How the Rowing Team Prepares for Head of the Trent

hottcolourWEBWith Head of the Trent set to begin next weekend, it will be our rowers’ chance for a taste of the limelight. As Trent students, staff, and alumni watch from the bridges and banks of the Otonabee River, you’ll only get a short glimpse as they row on by. Here is a look into what the team does to prepare for regattas.

“It’s a lot of early mornings, sore backs, and a routine of health living that is required year round to stay competitive with other schools. In November, we shut things down until January when we start up again inside and prepare for a regatta in the spring,” said the rowing team’s head coach, Jacqui Cook, who rowed in the Athens Olympics. “That way, they are motivated to keep training throughout the year.”

Practices are Tuesday to Friday, and begin at 5:15 in the morning. On weekends, the rowers allow themselves to “sleep in” because practice starts at 8 a.m., which, for most of us, is still an early morning. “We practice in the morning because there are no classes or other commitments, and no reason not to show up,” explained Cook.

For rowers living on residence, they can get away with waking up just minutes before practice and still make it on time to row, but for upper year students living off-campus, it’s a little earlier. “Most of us off-campus bike here, so I wake up at 4:15 to make it on time,” Danielle Goodwin told Arthur. Goodwin is in her fifth year of study here at Trent, and has been rowing since her second year.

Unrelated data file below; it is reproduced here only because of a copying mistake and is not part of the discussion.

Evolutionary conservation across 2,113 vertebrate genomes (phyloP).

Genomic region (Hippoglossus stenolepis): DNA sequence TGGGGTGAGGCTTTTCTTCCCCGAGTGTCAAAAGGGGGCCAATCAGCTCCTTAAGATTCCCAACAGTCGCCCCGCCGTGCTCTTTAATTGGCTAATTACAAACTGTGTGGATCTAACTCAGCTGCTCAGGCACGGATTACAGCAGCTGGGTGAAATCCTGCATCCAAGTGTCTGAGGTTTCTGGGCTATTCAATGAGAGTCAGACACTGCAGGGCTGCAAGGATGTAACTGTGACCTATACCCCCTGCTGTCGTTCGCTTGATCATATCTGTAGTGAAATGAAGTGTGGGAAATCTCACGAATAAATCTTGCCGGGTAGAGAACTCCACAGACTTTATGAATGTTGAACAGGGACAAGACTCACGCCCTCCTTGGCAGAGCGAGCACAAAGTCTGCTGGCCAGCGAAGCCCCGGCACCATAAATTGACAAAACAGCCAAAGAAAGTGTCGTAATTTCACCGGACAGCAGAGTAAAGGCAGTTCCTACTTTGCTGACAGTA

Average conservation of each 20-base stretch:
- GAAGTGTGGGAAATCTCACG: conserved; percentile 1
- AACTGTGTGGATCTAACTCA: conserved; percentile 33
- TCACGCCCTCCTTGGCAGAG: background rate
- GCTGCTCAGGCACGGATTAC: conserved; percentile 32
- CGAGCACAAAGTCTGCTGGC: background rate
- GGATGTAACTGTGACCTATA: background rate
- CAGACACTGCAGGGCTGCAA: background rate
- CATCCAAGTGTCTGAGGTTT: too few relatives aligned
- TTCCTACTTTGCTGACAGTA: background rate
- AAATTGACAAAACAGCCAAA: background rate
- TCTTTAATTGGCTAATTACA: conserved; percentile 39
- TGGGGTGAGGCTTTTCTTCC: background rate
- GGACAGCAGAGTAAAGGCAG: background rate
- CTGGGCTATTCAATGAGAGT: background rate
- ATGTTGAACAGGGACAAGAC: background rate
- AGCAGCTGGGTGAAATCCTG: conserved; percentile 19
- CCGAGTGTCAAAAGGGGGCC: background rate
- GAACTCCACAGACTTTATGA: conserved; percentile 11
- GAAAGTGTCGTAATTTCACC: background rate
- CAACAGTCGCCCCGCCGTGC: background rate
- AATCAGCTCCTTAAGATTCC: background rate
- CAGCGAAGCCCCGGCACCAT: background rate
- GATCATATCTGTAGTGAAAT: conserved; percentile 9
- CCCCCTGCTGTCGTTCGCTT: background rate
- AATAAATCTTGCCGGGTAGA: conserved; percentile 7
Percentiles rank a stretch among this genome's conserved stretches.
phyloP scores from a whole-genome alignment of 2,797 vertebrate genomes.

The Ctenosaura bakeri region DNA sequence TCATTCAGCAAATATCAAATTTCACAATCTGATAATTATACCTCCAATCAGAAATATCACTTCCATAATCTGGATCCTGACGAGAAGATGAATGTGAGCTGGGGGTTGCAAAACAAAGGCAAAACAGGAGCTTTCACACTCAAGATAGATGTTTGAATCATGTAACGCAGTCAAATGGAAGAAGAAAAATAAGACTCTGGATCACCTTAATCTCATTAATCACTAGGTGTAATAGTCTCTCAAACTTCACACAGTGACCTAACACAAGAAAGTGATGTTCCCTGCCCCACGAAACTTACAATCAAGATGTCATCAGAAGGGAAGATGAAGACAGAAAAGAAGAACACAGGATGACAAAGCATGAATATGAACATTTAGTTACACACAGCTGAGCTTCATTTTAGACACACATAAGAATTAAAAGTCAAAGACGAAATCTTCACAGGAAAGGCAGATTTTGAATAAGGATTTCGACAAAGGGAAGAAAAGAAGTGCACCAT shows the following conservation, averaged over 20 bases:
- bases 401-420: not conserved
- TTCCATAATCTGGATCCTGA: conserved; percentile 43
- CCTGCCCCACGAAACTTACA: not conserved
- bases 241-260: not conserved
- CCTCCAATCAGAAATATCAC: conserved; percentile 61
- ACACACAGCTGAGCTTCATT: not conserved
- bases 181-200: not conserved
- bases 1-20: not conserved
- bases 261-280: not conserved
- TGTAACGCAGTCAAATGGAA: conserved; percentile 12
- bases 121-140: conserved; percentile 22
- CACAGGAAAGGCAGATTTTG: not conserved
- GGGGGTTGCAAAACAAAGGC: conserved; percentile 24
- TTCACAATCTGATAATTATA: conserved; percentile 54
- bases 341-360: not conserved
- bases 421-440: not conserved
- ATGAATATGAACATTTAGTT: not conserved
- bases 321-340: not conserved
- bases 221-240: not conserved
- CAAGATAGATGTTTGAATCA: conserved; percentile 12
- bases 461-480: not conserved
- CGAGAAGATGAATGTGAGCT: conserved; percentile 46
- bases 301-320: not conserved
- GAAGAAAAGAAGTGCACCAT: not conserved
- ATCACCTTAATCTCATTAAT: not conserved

After their early morning row, there is still work to be done. “We’ll go back to shore and the more experienced rowers will get a 45-minute break before going on a second row with a larger team,” Cook said. Despite the extra work that comes along with the second row, “it’s a huge advantage for the people who go out on the second row,” explained Goodwin. “Everyone wants to do it.”
After class, the rowers are expected to do an afternoon workout on their own time. “The rowers cross-train, go to the gym, and lift weights,” said Cook. “After the cross-training routine, the rowers’ day of physical training is over – unless, of course, they have to ride their bike home.”

Behind the scenes, there are a team of four coaches who put long hours in the coach boats: Cook and three assistant coaches; Larry Beattie, Jack Lapin and Scott Bishop.

“They come from different fields, but Jacqui brings them all together,” said Goodwin. “They are here for us all the time. Why would anyone want to be here in the middle of day? Who does that? Only people who want to win.”

Trent rowers get the competitive advantage of having Cook, an Olympian, as a coach. “I don’t know what others teams’ experience is with high level athletes, but who better than the best?” Goodwin praised. “She knows the level you need to be at to compete anywhere.”

The rowers are a competitive bunch. They deal with small technical criticism more than praise from their coaches because, as Cook explained, “We’re fixing little technical problems and constantly making small improvements. It’s a more technical sport than people realize.”

The rowing team trains arduously year-round and are rewarded for this hard work by having Mondays off. Well, sort of.